Why giving 100% is a faulty ideal

Why giving 100% is a faulty ideal

Saying workers are not fully engaged at work may be today’s politically correct way for managers to complain that their workers are not giving 100% at work.

Well maybe that’s an unreasonable expectation. You wouldn’t expect an athlete to maintain her top speed for very long, and no engineer would think it’s a good idea to run engines at 100% 24/7. Why would we expect workers to, and

what does ‘giving 100% at work’ mean anyway?

The vagueness of this complaint also stands out. Whenever I’ve heard it, the manager is either talking about commitment, and/or productivity, and it’s telling that no manager can quantify what percentage they do get which implies they wouldn’t know if they were getting 100%.

Instead, they cite indicators like bad attitude, excessive sick days, time spent on social media, low output etc. I suspect managers also complain because they sense that, hidden behind all the slow or sub-standard work, is a giant middle finger directed at them.

middle finger photo
Photo by quinn.anya

Watching TV instead of working

I used to complain about not getting 100% as well. I remember when we hired a guy to do some work around the house and I happened to witness him stop in one of his travels back and forth through the living room, to watch something on TV. To my astonishment, he then sat down on the edge of a nearby chair and continued watching.

What stands out for me now, is not that he stopped to watch TV, but to my visceral objection: I felt intense irritation at—what seemed to me—this man’s blatant abandonment of his duties. Lucky for me I didn’t say anything; instead choosing to see how long he would sit and watch. Turns out he did not sit for long. He merely saw something interesting and sat for maybe two minutes to watch it through, and then got up and went back to work.

As far as I know he didn’t stop to watch any more TV for the rest of the day, but my reaction showed how deeply this management expectation of non-stop machine-like labour affected me as well.

Why should it matter that he stopped working to watch something interesting on TV? Why was I almost compelled to get this guy back to work? Don’t I often stop what I’m doing to read email, watch a video, or to follow some interesting notification that flashes across my screen? All that matters is he got the job done and he did it well. And wasn’t that the point?

Cracking the whip

What would have happened if I had intervened, stepped in between and blocked his view, turned the TV off and reprimanded him for slacking off? I didn’t, but such scenarios play out perhaps millions of times everyday throughout the world when bosses object to excessive coffee/smoking/bathroom breaks, Facebooking, Twittering, etc., with reprimands and new restrictive office policies. The modern-day version of a slave master “cracking the whip” the second labour’s attention wavers from the job.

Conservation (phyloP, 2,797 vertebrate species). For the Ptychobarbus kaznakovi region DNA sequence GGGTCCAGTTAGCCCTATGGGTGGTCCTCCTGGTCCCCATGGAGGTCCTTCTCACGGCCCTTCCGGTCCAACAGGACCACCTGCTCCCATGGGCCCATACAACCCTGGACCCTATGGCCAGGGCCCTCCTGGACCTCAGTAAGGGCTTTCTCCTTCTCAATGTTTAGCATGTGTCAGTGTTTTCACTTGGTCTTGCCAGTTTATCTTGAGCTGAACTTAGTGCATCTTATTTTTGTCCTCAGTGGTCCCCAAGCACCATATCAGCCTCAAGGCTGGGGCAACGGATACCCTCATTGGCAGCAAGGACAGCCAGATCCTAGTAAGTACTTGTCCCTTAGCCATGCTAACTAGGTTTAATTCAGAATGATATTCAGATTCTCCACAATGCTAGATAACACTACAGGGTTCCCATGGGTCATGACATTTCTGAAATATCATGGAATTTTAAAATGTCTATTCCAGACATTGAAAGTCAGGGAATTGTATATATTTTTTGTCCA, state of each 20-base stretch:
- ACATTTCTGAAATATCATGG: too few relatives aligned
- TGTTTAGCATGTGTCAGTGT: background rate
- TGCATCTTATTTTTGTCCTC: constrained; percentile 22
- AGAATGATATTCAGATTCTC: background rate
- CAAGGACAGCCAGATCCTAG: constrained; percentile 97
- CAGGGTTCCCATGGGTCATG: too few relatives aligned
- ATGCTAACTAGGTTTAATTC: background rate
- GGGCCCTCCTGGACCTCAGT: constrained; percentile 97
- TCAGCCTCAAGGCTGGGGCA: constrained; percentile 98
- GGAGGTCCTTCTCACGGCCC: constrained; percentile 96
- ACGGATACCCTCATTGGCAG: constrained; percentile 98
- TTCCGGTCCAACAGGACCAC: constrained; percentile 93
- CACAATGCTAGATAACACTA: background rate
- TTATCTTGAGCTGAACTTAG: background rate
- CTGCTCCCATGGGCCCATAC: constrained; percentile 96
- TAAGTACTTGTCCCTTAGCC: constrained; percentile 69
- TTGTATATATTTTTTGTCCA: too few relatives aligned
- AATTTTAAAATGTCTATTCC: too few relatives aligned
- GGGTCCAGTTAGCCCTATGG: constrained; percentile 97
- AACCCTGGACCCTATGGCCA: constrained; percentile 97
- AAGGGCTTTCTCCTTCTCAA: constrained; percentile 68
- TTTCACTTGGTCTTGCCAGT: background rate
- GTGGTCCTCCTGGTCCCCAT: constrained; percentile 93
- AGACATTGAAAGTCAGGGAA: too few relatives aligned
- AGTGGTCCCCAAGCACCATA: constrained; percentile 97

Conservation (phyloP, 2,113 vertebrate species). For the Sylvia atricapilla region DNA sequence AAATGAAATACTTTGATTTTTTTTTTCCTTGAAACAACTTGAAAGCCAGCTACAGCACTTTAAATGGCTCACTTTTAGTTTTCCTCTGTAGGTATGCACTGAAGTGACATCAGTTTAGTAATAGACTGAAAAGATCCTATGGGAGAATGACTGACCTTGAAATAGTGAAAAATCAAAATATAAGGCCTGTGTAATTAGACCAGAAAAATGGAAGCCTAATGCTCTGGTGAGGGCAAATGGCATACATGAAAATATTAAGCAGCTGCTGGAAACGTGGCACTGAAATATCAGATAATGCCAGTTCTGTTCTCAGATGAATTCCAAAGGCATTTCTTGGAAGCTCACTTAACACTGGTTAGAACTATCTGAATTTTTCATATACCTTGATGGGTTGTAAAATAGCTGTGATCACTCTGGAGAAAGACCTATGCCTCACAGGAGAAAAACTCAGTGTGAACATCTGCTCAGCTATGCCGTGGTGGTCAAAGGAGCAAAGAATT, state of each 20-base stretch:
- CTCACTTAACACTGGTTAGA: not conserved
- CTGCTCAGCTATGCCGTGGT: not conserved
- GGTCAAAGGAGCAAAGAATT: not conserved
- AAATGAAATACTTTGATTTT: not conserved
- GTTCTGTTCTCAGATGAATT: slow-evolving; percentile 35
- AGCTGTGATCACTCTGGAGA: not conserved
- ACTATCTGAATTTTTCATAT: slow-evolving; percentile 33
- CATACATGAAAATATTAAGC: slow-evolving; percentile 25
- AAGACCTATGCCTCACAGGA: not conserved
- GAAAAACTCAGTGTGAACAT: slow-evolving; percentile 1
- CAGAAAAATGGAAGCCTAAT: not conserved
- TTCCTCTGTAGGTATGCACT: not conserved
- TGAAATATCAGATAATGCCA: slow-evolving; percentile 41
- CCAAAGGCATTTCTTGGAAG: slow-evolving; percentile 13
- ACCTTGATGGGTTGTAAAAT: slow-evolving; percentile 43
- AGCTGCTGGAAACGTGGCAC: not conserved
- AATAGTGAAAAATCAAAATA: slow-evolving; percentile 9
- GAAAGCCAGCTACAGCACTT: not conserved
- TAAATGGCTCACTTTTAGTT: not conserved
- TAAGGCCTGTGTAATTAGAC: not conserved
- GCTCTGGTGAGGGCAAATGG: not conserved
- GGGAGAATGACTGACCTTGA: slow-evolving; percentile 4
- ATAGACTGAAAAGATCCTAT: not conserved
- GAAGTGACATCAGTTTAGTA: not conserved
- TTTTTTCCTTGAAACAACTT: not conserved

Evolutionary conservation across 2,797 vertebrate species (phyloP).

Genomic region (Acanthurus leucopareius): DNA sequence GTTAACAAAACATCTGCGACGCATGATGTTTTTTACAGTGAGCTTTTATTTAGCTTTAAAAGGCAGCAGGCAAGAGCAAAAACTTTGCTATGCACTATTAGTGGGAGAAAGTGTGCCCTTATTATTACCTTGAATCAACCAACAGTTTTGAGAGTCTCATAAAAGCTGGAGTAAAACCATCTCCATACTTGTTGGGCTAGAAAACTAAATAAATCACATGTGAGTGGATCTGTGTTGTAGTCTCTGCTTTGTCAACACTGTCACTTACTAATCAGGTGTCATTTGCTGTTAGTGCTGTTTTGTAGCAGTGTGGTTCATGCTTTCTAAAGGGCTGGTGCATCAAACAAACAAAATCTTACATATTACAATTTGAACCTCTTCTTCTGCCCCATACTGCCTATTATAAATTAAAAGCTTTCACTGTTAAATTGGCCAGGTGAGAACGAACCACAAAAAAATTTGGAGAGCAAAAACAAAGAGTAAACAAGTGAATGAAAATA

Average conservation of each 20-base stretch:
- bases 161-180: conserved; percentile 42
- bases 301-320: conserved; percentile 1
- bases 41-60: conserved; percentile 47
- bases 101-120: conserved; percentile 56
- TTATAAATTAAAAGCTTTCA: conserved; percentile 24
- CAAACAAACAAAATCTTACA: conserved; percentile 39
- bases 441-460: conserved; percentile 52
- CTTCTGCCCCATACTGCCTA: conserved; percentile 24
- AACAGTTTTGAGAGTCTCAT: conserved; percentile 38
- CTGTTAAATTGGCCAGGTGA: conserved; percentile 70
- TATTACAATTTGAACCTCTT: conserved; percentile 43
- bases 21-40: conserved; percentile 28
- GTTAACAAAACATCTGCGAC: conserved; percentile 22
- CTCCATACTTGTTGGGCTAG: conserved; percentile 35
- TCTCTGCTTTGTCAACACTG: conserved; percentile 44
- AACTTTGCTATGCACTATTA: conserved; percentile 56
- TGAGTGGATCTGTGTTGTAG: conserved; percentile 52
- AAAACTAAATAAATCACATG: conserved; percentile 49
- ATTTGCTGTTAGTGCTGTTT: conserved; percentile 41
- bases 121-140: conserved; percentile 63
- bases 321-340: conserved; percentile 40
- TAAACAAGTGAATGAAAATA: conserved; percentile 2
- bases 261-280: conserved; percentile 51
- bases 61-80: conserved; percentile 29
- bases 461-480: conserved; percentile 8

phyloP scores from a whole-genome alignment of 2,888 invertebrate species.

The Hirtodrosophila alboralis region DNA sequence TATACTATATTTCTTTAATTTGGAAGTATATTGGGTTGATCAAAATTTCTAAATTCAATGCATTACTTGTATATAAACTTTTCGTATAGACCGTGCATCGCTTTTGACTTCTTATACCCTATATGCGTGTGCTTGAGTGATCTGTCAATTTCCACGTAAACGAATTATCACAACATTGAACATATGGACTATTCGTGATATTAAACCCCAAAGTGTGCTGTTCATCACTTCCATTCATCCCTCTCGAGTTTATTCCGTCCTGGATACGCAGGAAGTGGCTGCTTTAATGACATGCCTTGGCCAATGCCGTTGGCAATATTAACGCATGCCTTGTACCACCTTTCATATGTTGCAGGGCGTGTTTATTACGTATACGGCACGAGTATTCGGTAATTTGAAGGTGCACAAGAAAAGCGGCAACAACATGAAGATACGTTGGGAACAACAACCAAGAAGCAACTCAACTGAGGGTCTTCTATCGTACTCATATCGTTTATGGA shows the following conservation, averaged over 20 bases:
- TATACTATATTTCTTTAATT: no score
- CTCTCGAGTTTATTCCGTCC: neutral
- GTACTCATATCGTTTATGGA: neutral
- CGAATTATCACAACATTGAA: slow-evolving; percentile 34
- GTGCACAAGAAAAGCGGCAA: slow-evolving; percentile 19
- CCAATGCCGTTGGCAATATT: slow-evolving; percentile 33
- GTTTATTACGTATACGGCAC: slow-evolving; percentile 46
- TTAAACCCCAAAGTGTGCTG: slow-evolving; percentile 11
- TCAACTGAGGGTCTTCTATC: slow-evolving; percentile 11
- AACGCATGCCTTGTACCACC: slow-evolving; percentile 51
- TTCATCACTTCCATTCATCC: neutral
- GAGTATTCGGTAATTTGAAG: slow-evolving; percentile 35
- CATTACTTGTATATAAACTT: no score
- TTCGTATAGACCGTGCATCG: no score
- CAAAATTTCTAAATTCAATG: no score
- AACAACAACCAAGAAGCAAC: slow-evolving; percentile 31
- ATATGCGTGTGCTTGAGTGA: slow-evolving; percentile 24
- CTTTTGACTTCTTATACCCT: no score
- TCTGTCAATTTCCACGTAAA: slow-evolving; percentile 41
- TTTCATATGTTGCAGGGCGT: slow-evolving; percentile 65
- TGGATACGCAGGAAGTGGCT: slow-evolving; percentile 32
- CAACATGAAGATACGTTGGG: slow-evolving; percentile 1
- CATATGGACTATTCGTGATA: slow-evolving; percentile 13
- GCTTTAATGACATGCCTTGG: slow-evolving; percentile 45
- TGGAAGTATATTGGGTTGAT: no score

The consequence

In my example, if I had “cracked the whip” the guy would likely still have gotten the job done, but I would have broken something:trust, and it would have made him associate work, at least working with me, as joyless.


He would have understood I didn’t trust him to manage how he got the job done.

Reprimanding him for a moment’s distraction, or taking time to regenerate would have communicated that I didn’t trust either his commitment to the job, or his ability to manage his own time. He would have felt insulted and worked with far less passion.

This would likely mark the beginning of the resistance and manifest the very behaviour I was objecting against.

Work as the opposite of play

Cracking the whip would have taught him to get no enjoyment from his work; he could take no time to indulge a distraction or be trusted to know when to stop. He would have understood he was expected to work like a machine.

If I had “cracked the whip” and that experience was rare, then this guy might have made these negative associations only with me, but if his experience was common and most employers “cracked the whip” routinely, then it would become a cultural association where employers believe workers can’t be trusted and workers expect to be treated as untrustworthy, and act to suit.

This would partly explain entire societies driven by negative associations of work; trapped in a vicious cycle of managers communicating mistrust with “necessary” policing and policies to ensure maximum output, and workers reacting in ways that prove those policies and policing necessary.

People behave the way they are treated.

Where this 100% expectation comes from

The industrial revolution, by making the movers of capital appreciate machines as the ideal form of labour—no holidays, sick days, parental leave, lawsuits etc. while approaching true 24/7 year round production—may be most responsible for the pressure on workers to give 100%.

Human being aren’t machines, and work is not about productivity

But human beings aren’t machines and can’t work like them. We need work to be about more than output and profit for employers and living wages for employees.

Work is not about getting every second of time, every gram of attention, every fibre of body from the people who do it.

Work is about helping the people it affects, and providing meaning and purpose to the people who do it. If we play our cards right, technology won’t take our jobs, but allow us to choose work we want to do.

Automation and technology can free us from working to earn a living, or surviving, and allow us to define what we will do for work. I’m betting we’ll stop worrying about giving or getting 100% and start focussing on creating and experiencing cool stuff that enriches our lives.

If we play our cards right.

Any thoughts? Contributions/acknowledgments welcome.